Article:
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8 Ways Indians Are Innovating With Stubble So No Farmers Have to Burn It

Each winter, stubble burning worsens air quality in Delhi and North India by releasing harmful pollutants. Recognising the need for urgent solutions, these entrepreneurs have devised innovative methods to fight pollution.

8 Ways Indians Are Innovating With Stubble So No Farmers Have to Burn It

Every winter, the National Capital Region is burdened under thick layers of smog and pollution. A major contributor to this is stubble burning in the nearby regions of Punjab and Haryana where farmers are forced to burn crop residue from the year’s harvest.

Although it is one of the quickest methods to clear the agri-waste for farmers, stubble burning is among the largest contributors to the region’s annual public health crisis.

On 7 October, 2023, the Supreme Court asked states like Punjab, Delhi, Uttar Pradesh, Rajasthan, and Delhi to immediately put an end to the practice of stubble burning as air pollution continues to choke the Delhi-NCR region.

As farmers look for other ways of disposing of their agri-waste, here is a list of entrepreneurs who have innovated unique ways to help stop stubble burning and add value to agricultural residue.

1) Suhas Baxi and Ashwin Save

In 2020, Pune-based Suhas Baxi and Ashwin Save started Biofuel Circle to provide an online marketplace that connects the rural farming community with industrial producers that would use it to produce clean energy.

Once the biowaste is converted into briquettes, the value of the biomass doubles.
Once the biowaste is converted into briquettes, the value of the biomass doubles.

At present, BiofuelCircle works with over 6,500 farmers in Maharashtra, Gujarat, Uttar Pradesh, and Tamil Nadu. It helps them with the sale of biomass and associated commodities like biofuel, biofertilisers, and biogas.

2) Arpit Dhupar

This Delhi-based engineer has built biodegradable packaging material out of crop stubble waste. After sterilising stubble, he uses it to grow mushrooms.

Once the mycelium grows, it forms an interlocked structure that holds the material in place, giving it strength. The mix is put into the oven where the mushrooms are neutralised. The resulting material makes it an excellent packaging material, similar to thermocol.

3) Vikram Yadav

IAS officer in Haryana’s Ambala has helped cut stubble burning in the district by 80 percent. He achieved this by encouraging farmers to use alternate methods to remove or reuse wheat and paddy stubble.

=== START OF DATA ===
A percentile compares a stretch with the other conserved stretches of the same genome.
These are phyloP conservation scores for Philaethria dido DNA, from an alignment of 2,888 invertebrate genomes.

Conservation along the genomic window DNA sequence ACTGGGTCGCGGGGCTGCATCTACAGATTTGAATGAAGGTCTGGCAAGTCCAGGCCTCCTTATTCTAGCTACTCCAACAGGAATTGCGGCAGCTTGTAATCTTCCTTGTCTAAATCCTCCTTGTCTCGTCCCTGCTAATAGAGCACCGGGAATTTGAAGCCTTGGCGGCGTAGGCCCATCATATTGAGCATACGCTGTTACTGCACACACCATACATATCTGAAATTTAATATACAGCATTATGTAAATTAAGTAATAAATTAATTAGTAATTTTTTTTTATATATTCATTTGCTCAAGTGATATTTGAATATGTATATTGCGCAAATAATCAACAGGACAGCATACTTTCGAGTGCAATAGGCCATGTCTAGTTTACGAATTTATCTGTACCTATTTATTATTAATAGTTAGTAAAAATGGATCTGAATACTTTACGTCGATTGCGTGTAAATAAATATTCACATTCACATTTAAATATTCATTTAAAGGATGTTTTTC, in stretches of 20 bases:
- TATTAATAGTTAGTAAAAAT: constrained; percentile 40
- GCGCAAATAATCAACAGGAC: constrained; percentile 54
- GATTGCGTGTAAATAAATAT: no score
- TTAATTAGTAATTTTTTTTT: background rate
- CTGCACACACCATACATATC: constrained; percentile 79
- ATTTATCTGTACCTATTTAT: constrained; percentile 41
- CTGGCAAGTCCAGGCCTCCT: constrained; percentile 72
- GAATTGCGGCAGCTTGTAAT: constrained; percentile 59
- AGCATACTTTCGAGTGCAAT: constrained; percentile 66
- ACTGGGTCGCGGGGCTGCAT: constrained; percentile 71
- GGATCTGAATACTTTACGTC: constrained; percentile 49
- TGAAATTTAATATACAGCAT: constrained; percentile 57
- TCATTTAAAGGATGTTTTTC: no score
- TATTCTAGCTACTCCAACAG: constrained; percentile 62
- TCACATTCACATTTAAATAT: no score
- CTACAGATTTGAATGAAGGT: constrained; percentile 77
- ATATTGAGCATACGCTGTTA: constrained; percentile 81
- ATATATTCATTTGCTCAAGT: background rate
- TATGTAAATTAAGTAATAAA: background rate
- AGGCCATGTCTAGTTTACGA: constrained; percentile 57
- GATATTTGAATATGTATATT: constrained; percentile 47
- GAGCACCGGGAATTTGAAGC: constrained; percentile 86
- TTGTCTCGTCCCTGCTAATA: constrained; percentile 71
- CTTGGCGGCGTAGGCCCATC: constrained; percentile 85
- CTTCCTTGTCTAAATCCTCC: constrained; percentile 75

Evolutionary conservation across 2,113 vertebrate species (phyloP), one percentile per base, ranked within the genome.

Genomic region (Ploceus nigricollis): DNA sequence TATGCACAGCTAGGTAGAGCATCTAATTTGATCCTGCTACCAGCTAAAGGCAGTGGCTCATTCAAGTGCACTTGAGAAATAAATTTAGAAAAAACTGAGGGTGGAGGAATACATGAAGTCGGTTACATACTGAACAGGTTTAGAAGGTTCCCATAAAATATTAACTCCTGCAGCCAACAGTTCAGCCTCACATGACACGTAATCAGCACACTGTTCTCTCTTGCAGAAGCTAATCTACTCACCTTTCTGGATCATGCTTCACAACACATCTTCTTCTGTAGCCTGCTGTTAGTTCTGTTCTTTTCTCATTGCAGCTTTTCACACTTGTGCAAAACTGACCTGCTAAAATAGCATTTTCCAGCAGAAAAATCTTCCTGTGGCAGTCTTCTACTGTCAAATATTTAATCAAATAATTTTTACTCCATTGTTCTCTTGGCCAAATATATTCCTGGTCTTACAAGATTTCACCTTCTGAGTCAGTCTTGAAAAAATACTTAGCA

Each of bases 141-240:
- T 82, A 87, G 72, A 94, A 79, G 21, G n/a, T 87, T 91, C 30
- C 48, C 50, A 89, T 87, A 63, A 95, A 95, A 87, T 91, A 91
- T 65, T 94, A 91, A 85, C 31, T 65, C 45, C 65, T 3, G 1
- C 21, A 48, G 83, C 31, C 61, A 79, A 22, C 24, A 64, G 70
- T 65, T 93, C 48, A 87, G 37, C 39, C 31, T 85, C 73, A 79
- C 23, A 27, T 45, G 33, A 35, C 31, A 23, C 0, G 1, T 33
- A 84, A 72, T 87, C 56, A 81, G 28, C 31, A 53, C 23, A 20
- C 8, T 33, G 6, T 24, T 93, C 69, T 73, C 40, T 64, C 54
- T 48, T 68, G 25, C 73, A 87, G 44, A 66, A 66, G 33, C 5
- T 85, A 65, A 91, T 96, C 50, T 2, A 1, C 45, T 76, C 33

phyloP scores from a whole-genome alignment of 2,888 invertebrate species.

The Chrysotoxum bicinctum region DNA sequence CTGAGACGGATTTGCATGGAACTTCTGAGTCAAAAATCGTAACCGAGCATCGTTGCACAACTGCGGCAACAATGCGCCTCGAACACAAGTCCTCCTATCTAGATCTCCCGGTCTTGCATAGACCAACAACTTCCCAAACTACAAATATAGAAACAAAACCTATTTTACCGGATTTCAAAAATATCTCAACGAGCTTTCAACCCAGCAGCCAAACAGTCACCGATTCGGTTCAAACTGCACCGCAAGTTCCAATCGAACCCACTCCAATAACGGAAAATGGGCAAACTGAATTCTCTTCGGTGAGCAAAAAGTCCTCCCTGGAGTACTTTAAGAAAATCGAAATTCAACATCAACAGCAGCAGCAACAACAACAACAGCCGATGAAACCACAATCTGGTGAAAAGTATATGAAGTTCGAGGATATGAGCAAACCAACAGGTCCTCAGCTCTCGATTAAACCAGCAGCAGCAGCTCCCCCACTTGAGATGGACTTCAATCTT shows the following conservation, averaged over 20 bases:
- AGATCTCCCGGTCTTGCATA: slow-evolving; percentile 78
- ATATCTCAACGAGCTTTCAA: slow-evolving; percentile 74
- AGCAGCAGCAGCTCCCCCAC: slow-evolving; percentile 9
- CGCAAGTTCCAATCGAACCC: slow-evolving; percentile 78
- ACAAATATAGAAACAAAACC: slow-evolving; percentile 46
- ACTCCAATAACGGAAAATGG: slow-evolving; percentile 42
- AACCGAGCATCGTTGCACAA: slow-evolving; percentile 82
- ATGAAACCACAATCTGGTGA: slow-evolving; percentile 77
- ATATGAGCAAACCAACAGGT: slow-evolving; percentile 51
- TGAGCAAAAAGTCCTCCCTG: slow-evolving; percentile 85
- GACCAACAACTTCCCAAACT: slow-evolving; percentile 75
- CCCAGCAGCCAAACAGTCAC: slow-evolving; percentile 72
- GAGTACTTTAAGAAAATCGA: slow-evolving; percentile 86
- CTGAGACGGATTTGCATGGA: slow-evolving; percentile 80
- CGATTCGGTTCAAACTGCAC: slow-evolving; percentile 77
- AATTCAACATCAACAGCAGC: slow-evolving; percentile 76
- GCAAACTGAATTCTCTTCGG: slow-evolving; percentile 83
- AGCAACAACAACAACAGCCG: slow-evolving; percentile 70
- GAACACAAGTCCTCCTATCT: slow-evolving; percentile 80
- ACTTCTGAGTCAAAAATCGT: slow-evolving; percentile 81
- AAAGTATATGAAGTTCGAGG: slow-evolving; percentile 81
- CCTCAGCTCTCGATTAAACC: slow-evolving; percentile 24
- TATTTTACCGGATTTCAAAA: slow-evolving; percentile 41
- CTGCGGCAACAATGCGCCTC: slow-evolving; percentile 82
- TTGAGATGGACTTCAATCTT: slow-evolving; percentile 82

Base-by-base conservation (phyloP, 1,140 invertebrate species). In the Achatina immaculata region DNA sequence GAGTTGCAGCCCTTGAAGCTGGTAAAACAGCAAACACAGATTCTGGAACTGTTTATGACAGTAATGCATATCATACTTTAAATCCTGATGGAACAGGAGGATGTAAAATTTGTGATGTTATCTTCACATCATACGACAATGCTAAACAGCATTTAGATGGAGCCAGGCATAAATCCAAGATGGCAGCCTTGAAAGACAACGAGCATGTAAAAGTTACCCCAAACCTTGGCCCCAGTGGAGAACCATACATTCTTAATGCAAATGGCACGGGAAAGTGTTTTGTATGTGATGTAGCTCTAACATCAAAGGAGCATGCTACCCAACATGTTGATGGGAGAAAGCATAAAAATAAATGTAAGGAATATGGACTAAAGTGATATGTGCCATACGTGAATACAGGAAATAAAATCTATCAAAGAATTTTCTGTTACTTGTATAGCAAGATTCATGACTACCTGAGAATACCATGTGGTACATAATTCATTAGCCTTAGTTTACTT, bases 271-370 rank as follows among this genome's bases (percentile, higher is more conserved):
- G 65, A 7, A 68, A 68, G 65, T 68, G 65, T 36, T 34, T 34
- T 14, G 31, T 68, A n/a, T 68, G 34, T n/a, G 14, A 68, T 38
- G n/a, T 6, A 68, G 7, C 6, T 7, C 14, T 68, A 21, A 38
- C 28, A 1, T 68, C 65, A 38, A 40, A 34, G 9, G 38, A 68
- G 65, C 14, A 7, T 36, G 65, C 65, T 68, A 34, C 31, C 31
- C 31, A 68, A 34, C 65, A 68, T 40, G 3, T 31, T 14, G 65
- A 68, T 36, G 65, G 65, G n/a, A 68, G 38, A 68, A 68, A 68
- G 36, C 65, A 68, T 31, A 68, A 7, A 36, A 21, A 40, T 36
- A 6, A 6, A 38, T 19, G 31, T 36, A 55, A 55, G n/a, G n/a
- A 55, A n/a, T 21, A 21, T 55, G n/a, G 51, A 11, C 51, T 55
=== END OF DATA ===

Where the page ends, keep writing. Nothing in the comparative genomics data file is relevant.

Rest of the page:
To mitigate farm waste, he introduced smart seeder machines, shredders, a straw baler with a rack, a rotary slasher, a hydraulic reversible plough and other devices that turned the stubble into fertiliser.

4) Debashree Padhi

Debashree has designed three stoves — nano, single burner, and double burner — that run on agro-mass pellets shaped like bullets.
Debashree has designed three stoves — nano, single burner, and double burner — that run on agro-mass pellets shaped like bullets.

This Bhubaneswar-based engineer has innovated ‘Agnis’, cooking stoves that address two of India’s biggest air pollution causes — biomass fuels and stubble burning.

She designed three stoves — nano, single burner, and double burner — that run on agro-mass pellets shaped like bullets. These pellets are made from agriculture residue, jaggery, limestone, and clay. This end-to-end clean cooking technology also reduces the cooking time by half compared to regular stoves.

5) Varinder Singh, Nitin Kumar Saluja and Vilas Chhikara

This Chandigarh-based trio has innovated a machine called ‘Moksh’ which can be attached as a tail to the tractor, powered by a generator set.

It is designed to pick up stubble from the farms and send it to the processing unit where it undergoes de-watering and removal of silica, after which it is converted into powder. This powder is used as an alternative fuel for boilers and a binding solution for making bricks.

6) Ankur Kumar, Kanika and Pracheer

These IIT Delhi graduates developed a machine that can convert leftover paddy straw into pulp. This is further moulded to produce biodegradable cups, plates, and jars.

Leftover paddy straw is turned into biodegradable cups, plates, and jars.
The trio converts leftover paddy straw into biodegradable cups, plates, and jars.

The trio claims that in a day, they can generate four to five tonnes of rice pulp with residue generated by 800 acres of land every harvest season.

7) Sukhmeet Singh

The former technological consultant launched A2P Energy Solution to convert stubble into useful products for the energy sector. He processed the straw to develop pellets or bio-fuel that could be an alternative to coal and wood.

Other than producing fuel, he works with farmers to use the straw to create boards that can be used to build furniture, produce biochar, and extract oil out of pellets to use as furnace oil.

8) Sukhbir Singh Dhaliwal

Founded by Sukhbir, Farm2Energy helps farmers by baling the stubble from fields free of cost. The startup processes paddy straw, corn stover, sugar cane trash, and wheat straw to develop products like bio-pellets, biochar and torrefied pallets.

These are sustainable solutions to replace conventional fossil fuels, improve soil productivity, and substitute for coal, respectively.

Edited by Pranita Bhat.

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